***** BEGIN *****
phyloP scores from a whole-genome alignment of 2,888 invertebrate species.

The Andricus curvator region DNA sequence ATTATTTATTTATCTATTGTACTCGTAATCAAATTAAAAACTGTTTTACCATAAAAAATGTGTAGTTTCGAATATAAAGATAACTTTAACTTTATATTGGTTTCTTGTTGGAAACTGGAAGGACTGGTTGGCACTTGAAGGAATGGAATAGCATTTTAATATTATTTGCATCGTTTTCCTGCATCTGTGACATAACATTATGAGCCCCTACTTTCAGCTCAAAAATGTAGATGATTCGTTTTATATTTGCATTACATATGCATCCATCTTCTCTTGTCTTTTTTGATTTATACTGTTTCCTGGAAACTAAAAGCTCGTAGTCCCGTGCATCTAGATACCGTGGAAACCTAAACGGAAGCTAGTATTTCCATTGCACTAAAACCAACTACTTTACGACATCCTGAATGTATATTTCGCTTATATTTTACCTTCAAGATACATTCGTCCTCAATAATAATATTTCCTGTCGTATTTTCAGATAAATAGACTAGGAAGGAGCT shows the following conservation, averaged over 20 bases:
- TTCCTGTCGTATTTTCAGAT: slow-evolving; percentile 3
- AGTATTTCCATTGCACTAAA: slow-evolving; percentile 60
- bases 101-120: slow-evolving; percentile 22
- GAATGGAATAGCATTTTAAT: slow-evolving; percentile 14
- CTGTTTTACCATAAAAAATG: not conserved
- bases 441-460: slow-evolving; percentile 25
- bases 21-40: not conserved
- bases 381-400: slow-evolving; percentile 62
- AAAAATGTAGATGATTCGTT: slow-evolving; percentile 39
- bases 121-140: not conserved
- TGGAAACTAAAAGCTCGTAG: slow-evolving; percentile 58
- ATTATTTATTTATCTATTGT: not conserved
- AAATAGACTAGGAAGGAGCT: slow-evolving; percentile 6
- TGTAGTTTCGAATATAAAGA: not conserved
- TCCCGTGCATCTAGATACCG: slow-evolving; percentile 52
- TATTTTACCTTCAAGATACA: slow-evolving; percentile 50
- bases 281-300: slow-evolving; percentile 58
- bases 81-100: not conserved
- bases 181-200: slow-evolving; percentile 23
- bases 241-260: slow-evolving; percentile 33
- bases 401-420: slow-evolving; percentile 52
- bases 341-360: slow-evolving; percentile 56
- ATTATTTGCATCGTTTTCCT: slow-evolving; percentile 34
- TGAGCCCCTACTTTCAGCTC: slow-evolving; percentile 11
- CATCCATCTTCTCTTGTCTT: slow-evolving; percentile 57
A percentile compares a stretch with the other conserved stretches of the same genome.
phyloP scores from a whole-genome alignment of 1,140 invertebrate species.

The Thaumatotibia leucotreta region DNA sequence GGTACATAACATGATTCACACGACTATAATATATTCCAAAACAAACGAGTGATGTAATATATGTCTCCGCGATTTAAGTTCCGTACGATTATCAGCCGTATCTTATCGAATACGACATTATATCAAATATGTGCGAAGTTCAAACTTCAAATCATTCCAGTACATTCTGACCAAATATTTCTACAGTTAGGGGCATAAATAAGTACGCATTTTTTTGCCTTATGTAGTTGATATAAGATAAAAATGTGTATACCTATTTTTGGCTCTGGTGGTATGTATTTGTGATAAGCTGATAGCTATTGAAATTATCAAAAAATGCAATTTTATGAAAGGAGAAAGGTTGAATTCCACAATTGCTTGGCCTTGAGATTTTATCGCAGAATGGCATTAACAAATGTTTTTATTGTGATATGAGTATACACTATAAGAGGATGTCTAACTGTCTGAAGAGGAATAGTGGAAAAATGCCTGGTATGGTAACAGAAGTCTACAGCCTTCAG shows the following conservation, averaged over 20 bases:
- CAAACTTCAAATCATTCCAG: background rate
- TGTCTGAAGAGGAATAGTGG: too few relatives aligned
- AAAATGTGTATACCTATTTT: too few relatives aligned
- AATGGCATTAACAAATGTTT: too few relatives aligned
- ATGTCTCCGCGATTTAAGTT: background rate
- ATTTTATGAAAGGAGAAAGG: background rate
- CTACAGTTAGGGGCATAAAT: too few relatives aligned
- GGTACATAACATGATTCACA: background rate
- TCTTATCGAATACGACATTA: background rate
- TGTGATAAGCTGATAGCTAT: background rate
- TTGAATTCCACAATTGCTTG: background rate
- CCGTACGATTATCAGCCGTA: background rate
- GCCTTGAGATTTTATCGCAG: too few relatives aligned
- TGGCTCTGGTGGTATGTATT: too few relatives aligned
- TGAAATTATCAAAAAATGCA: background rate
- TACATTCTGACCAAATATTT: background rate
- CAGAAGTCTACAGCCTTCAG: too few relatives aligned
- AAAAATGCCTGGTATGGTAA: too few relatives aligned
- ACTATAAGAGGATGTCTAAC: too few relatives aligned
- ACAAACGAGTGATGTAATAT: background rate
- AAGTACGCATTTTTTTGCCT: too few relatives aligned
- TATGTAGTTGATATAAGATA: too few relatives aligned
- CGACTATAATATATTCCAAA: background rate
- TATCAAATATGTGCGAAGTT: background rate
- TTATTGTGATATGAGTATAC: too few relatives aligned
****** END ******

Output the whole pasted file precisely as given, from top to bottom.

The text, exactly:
phyloP scores from a whole-genome alignment of 2,888 invertebrate species.

The Andricus curvator region DNA sequence ATTATTTATTTATCTATTGTACTCGTAATCAAATTAAAAACTGTTTTACCATAAAAAATGTGTAGTTTCGAATATAAAGATAACTTTAACTTTATATTGGTTTCTTGTTGGAAACTGGAAGGACTGGTTGGCACTTGAAGGAATGGAATAGCATTTTAATATTATTTGCATCGTTTTCCTGCATCTGTGACATAACATTATGAGCCCCTACTTTCAGCTCAAAAATGTAGATGATTCGTTTTATATTTGCATTACATATGCATCCATCTTCTCTTGTCTTTTTTGATTTATACTGTTTCCTGGAAACTAAAAGCTCGTAGTCCCGTGCATCTAGATACCGTGGAAACCTAAACGGAAGCTAGTATTTCCATTGCACTAAAACCAACTACTTTACGACATCCTGAATGTATATTTCGCTTATATTTTACCTTCAAGATACATTCGTCCTCAATAATAATATTTCCTGTCGTATTTTCAGATAAATAGACTAGGAAGGAGCT shows the following conservation, averaged over 20 bases:
- TTCCTGTCGTATTTTCAGAT: slow-evolving; percentile 3
- AGTATTTCCATTGCACTAAA: slow-evolving; percentile 60
- bases 101-120: slow-evolving; percentile 22
- GAATGGAATAGCATTTTAAT: slow-evolving; percentile 14
- CTGTTTTACCATAAAAAATG: not conserved
- bases 441-460: slow-evolving; percentile 25
- bases 21-40: not conserved
- bases 381-400: slow-evolving; percentile 62
- AAAAATGTAGATGATTCGTT: slow-evolving; percentile 39
- bases 121-140: not conserved
- TGGAAACTAAAAGCTCGTAG: slow-evolving; percentile 58
- ATTATTTATTTATCTATTGT: not conserved
- AAATAGACTAGGAAGGAGCT: slow-evolving; percentile 6
- TGTAGTTTCGAATATAAAGA: not conserved
- TCCCGTGCATCTAGATACCG: slow-evolving; percentile 52
- TATTTTACCTTCAAGATACA: slow-evolving; percentile 50
- bases 281-300: slow-evolving; percentile 58
- bases 81-100: not conserved
- bases 181-200: slow-evolving; percentile 23
- bases 241-260: slow-evolving; percentile 33
- bases 401-420: slow-evolving; percentile 52
- bases 341-360: slow-evolving; percentile 56
- ATTATTTGCATCGTTTTCCT: slow-evolving; percentile 34
- TGAGCCCCTACTTTCAGCTC: slow-evolving; percentile 11
- CATCCATCTTCTCTTGTCTT: slow-evolving; percentile 57
A percentile compares a stretch with the other conserved stretches of the same genome.
phyloP scores from a whole-genome alignment of 1,140 invertebrate species.

The Thaumatotibia leucotreta region DNA sequence GGTACATAACATGATTCACACGACTATAATATATTCCAAAACAAACGAGTGATGTAATATATGTCTCCGCGATTTAAGTTCCGTACGATTATCAGCCGTATCTTATCGAATACGACATTATATCAAATATGTGCGAAGTTCAAACTTCAAATCATTCCAGTACATTCTGACCAAATATTTCTACAGTTAGGGGCATAAATAAGTACGCATTTTTTTGCCTTATGTAGTTGATATAAGATAAAAATGTGTATACCTATTTTTGGCTCTGGTGGTATGTATTTGTGATAAGCTGATAGCTATTGAAATTATCAAAAAATGCAATTTTATGAAAGGAGAAAGGTTGAATTCCACAATTGCTTGGCCTTGAGATTTTATCGCAGAATGGCATTAACAAATGTTTTTATTGTGATATGAGTATACACTATAAGAGGATGTCTAACTGTCTGAAGAGGAATAGTGGAAAAATGCCTGGTATGGTAACAGAAGTCTACAGCCTTCAG shows the following conservation, averaged over 20 bases:
- CAAACTTCAAATCATTCCAG: background rate
- TGTCTGAAGAGGAATAGTGG: too few relatives aligned
- AAAATGTGTATACCTATTTT: too few relatives aligned
- AATGGCATTAACAAATGTTT: too few relatives aligned
- ATGTCTCCGCGATTTAAGTT: background rate
- ATTTTATGAAAGGAGAAAGG: background rate
- CTACAGTTAGGGGCATAAAT: too few relatives aligned
- GGTACATAACATGATTCACA: background rate
- TCTTATCGAATACGACATTA: background rate
- TGTGATAAGCTGATAGCTAT: background rate
- TTGAATTCCACAATTGCTTG: background rate
- CCGTACGATTATCAGCCGTA: background rate
- GCCTTGAGATTTTATCGCAG: too few relatives aligned
- TGGCTCTGGTGGTATGTATT: too few relatives aligned
- TGAAATTATCAAAAAATGCA: background rate
- TACATTCTGACCAAATATTT: background rate
- CAGAAGTCTACAGCCTTCAG: too few relatives aligned
- AAAAATGCCTGGTATGGTAA: too few relatives aligned
- ACTATAAGAGGATGTCTAAC: too few relatives aligned
- ACAAACGAGTGATGTAATAT: background rate
- AAGTACGCATTTTTTTGCCT: too few relatives aligned
- TATGTAGTTGATATAAGATA: too few relatives aligned
- CGACTATAATATATTCCAAA: background rate
- TATCAAATATGTGCGAAGTT: background rate
- TTATTGTGATATGAGTATAC: too few relatives aligned